Written by Jody Friedman
Music Supervisor & Founder, LicenseYourMusic.com
For some of us, we start out and we discover that we’re artists and that’s what we want to do. At first, we look around and see all of this art being made and we don’t realize that so many people are involved in that creation. I used to assume that Madonna wrote all of her own songs because she was the artist. She was singing it. They were songs that felt like her and matched her brand—and that wasn’t the case. She covered songs that other songwriters wrote for her.
Because I didn’t know that, when I started songwriting, I started doing it all myself—and that was the wrong mindset to have. For a long time, I was really closed off to collaborating with others. I didn’t really start co-writing with others until I was in my thirties. To give you perspective, I started playing guitar when I was 14, so that’s fifteen years of my life that I wasn’t collaborating with others when I could’ve been. It was a missed opportunity to learn from others.
The best part of collaborating with others is that you open up your world to their world and everything they know. You get to see their lyrical insight or melodic wisdom. You also get to share with them what you know as well. It becomes a “cross-pollination” of influences and worlds, musically. It’s an amazing thing.
Another great benefit of collaborating is quality control. When you get so lost in making music on your own, you can forget to check yourself. You fall in love with your own art and are eager to share it without caring about getting that quality control check on it. You don’t always stop to ask yourself if it’s the best it can be before releasing it. Collaborating with others can help you know when it’s good enough. I believe it was Picasso that said “It takes two artists to paint a painting. One artist to paint it and the other to say it’s done.” The same could be said for writing songs.
If you’re in a band, you’re collaborating (obviously). When someone in the band starts to only think about themselves and loses the collaborative spirit, that’s when you see those bands fall apart. But when you see a shared vision and purpose, that’s when bands last. This is hard to achieve when there’s so much ego involved. That’s why it’s so important to put ego aside when collaborating. It’s not about you. It’s not about the band. It’s about the art…the music and the fans.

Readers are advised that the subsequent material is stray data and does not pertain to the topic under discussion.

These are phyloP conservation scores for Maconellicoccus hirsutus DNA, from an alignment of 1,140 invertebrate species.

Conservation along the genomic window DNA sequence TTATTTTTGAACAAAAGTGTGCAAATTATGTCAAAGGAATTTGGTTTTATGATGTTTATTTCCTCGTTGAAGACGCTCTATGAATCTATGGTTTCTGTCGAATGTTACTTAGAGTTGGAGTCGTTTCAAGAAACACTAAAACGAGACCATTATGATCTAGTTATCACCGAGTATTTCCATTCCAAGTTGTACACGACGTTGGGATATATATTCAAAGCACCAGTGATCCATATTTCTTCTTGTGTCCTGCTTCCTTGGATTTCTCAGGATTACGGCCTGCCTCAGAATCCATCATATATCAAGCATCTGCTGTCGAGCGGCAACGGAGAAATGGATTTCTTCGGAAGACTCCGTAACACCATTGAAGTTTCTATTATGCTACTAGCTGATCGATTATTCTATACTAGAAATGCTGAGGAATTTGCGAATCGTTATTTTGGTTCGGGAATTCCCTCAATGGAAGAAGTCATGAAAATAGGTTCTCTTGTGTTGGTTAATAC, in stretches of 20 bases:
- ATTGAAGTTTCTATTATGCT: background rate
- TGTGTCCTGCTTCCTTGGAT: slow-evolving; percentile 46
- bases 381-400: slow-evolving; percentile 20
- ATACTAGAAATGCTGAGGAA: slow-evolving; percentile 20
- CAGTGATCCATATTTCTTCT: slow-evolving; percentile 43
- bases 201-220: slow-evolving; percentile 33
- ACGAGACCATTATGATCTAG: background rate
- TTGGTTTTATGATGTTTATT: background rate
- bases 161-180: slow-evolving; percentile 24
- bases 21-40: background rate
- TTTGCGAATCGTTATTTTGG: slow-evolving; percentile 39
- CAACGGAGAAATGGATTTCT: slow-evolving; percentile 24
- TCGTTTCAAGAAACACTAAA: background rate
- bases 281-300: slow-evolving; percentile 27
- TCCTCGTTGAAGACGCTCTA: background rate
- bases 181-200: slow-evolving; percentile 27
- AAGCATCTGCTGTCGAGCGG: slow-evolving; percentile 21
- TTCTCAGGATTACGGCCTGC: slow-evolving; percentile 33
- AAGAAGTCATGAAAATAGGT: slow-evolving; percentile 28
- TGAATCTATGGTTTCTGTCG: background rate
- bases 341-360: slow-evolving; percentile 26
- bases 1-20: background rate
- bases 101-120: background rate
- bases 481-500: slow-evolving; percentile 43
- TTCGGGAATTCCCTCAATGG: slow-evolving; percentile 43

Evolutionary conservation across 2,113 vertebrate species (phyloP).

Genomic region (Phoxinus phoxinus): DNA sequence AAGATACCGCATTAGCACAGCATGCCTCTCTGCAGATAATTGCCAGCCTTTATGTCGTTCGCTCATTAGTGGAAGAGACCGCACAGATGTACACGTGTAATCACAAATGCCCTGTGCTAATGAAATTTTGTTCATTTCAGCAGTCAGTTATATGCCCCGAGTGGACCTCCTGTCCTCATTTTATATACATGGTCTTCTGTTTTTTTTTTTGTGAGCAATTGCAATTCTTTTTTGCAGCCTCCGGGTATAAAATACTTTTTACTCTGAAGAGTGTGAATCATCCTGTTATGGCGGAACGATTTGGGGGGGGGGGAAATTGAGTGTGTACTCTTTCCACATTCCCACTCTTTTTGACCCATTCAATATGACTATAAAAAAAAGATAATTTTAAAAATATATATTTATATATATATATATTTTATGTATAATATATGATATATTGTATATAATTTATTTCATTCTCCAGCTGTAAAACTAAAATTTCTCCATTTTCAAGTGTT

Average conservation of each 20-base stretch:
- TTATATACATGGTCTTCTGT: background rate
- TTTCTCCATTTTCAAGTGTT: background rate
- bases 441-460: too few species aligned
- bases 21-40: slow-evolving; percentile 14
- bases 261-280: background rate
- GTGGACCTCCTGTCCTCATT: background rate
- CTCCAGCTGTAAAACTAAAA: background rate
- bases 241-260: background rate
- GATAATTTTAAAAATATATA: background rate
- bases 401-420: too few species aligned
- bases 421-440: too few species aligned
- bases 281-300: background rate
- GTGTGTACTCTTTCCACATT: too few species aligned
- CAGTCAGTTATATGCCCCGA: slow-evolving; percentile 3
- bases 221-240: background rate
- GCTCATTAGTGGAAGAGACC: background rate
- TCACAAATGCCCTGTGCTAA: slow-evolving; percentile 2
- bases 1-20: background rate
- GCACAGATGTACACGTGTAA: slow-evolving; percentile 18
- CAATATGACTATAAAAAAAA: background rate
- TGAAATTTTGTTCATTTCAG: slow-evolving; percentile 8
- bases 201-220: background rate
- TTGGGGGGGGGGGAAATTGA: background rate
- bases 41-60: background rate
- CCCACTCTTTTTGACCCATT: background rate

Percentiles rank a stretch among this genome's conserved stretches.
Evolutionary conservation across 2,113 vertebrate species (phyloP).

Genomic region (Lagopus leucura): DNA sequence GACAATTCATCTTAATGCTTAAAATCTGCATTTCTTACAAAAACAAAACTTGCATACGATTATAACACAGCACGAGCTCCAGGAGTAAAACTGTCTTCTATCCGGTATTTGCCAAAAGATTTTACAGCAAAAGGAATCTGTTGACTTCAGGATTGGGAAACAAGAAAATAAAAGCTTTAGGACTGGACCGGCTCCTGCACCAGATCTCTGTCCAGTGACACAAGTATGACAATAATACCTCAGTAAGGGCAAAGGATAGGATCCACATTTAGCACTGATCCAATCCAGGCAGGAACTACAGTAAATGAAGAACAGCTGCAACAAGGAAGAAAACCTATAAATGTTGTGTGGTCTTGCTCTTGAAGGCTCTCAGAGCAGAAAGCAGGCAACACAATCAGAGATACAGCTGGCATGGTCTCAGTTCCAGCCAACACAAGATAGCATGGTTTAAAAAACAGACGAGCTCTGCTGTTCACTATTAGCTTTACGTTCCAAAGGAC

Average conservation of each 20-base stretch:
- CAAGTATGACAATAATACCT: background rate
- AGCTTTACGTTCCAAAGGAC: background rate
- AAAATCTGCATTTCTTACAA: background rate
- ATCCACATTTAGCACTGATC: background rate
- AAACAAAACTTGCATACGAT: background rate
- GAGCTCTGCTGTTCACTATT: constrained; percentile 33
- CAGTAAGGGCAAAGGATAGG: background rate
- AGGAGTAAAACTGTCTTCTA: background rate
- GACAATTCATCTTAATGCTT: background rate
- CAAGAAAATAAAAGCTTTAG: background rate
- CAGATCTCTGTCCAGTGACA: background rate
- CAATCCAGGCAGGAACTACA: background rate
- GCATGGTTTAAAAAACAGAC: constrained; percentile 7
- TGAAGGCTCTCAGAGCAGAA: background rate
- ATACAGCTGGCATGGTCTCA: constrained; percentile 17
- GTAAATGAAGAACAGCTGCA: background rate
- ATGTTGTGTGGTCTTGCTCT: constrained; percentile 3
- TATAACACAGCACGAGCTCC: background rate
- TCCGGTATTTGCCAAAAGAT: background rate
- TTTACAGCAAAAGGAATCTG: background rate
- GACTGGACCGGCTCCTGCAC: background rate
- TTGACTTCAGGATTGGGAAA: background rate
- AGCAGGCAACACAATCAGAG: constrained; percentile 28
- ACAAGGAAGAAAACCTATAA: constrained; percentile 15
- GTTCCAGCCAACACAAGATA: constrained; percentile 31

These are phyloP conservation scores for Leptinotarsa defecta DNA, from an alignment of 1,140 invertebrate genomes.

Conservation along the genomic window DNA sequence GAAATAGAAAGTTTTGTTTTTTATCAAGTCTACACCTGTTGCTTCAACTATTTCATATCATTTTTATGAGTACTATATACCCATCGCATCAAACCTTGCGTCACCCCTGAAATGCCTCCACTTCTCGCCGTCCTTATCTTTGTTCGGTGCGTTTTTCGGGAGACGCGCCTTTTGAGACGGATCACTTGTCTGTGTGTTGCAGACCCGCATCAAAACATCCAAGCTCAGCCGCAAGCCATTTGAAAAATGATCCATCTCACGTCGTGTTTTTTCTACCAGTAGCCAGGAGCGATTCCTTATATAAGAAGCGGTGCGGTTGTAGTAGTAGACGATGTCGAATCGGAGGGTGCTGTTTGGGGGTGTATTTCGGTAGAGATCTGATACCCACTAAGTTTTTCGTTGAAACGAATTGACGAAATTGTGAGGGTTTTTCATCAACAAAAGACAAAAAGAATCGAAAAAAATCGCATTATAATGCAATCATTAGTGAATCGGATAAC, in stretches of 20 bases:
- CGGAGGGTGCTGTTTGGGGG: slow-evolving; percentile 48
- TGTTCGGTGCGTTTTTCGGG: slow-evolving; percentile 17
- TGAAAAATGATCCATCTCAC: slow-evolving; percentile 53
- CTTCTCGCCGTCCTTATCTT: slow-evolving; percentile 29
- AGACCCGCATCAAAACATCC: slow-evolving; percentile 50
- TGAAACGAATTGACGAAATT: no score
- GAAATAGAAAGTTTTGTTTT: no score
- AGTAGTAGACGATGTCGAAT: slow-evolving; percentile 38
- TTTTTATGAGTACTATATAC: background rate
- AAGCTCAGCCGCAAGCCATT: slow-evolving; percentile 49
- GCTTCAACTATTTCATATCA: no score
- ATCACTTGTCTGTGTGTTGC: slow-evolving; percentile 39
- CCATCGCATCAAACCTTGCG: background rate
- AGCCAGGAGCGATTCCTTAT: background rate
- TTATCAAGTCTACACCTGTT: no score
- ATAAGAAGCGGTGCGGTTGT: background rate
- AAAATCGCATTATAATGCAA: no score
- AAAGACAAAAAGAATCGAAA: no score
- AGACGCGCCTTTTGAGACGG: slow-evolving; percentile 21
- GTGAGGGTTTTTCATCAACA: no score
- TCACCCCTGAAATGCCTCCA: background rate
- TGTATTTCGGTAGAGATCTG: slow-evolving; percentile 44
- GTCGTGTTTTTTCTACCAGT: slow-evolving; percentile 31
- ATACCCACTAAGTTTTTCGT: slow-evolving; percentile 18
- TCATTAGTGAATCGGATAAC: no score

When I first started collaborating with others, I went to Nashville, Tennessee. It changed my whole world. Some of the best songs I’ve ever written have come out of my trips to Nashville. If you ever get a chance to write with any songwriters there, be prepared. Make sure you show up with lyric and melody ideas because it’s something they take very seriously and you should as well. They make a living writing songs for publishers so they are very well-versed in their craft. And be open to learning from them!
I believe collaboration is so important that I created a company called Collaborate Music with my partner, Jennifer Lanchart. We started Collaborate Music with the idea of creating songs for trailers and ads by collaborating with other artists and composers to create really high-end products. Each product we create has about six to nine months of work behind it and then we end up licensing it. And we’ve licensed to several big trailers, including projects like “Gunpowder Milkshake”, “Picard” & “Big Sky”.
Many artists don’t realize it, but collaboration is so important when it comes to your success in music. In music licensing, you can create amazing masters by collaborating. You can bring in other singers, bring in other writers who are better at lyrics or melody than you are. As you keep writing songs, you’ll start to discover your own strengths and what you can bring into a collaboration. Maybe you’re better at melodies. Maybe you’re better at arrangement. Whatever it may be, find a co-writer who will complement those strengths.
Make sure you go into your session and have a discussion about what’s going to be accomplished in the session. Create with intention. Make sure you and your co-writers are on the same page about that intention. Once you know you’re aligned, shut down those cell phones and any other distractions, focus, and crank out that song.
Jody Friedman is the founder of License Your Music (www.licenseyourmusic.com), an online coaching solution for musicians wanting to learn how to build a thriving career in Music Licensing.
Jody is an active Music Supervisor for Film, TV & Ads, and as a Music Publisher, Record Label Owner, Sync Agent & Creator. Since 2008, he’s licensed over 10,000 songs to hundreds of projects and grossed over $1.75M in license fees and over $500k in Royalties.
Jody serves as Music Supervisor for ASICS Shoes as well as other music supervision projects including projects such as “Ugly Delicious “ (Netflix), “Breakfast Lunch Dinner” (Netflix), “Won’t You Be My Neighbor” (Focus Features), “Ingress: The Animation” (Netflix), “They’ll Love Me When I’m Dead” (Netflix), Fear, Inc (Lone Suspect), “The Music Of Strangers: Yo-Yo Ma & The Silk Road Ensemble (HBO + The Orchard) & more.